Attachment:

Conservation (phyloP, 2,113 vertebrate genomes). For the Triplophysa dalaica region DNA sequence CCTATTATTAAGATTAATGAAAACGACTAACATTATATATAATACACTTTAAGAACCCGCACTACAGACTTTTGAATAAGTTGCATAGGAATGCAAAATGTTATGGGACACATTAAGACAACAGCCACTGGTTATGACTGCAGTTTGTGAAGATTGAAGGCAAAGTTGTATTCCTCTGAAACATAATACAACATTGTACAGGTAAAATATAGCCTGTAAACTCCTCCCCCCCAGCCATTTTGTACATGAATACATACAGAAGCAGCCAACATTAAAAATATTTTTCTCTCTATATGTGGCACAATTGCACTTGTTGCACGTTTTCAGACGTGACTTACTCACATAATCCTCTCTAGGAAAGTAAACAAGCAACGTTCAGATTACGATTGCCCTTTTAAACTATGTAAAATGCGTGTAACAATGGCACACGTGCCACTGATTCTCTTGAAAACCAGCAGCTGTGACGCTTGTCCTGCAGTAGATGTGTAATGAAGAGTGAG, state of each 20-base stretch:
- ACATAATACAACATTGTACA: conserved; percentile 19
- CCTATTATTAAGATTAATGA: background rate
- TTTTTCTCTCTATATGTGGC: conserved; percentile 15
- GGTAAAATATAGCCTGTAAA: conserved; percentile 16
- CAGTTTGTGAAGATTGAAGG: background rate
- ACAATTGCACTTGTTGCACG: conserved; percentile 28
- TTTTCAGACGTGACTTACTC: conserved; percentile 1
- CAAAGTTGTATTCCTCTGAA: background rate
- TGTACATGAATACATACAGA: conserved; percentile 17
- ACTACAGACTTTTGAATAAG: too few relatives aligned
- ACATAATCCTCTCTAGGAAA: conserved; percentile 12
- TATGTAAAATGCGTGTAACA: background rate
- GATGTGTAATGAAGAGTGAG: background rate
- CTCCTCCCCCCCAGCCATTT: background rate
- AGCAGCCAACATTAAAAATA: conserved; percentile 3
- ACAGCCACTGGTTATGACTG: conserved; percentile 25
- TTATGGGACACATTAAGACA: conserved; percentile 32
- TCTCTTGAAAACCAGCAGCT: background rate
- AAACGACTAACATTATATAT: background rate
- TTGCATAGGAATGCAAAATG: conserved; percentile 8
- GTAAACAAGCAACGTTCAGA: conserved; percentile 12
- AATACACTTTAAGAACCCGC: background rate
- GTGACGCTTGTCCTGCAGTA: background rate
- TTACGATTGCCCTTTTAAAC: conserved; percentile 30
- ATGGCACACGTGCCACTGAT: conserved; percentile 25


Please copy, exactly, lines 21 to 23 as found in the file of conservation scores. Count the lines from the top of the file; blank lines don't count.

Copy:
- TTGCATAGGAATGCAAAATG: conserved; percentile 8
- GTAAACAAGCAACGTTCAGA: conserved; percentile 12
- AATACACTTTAAGAACCCGC: background rate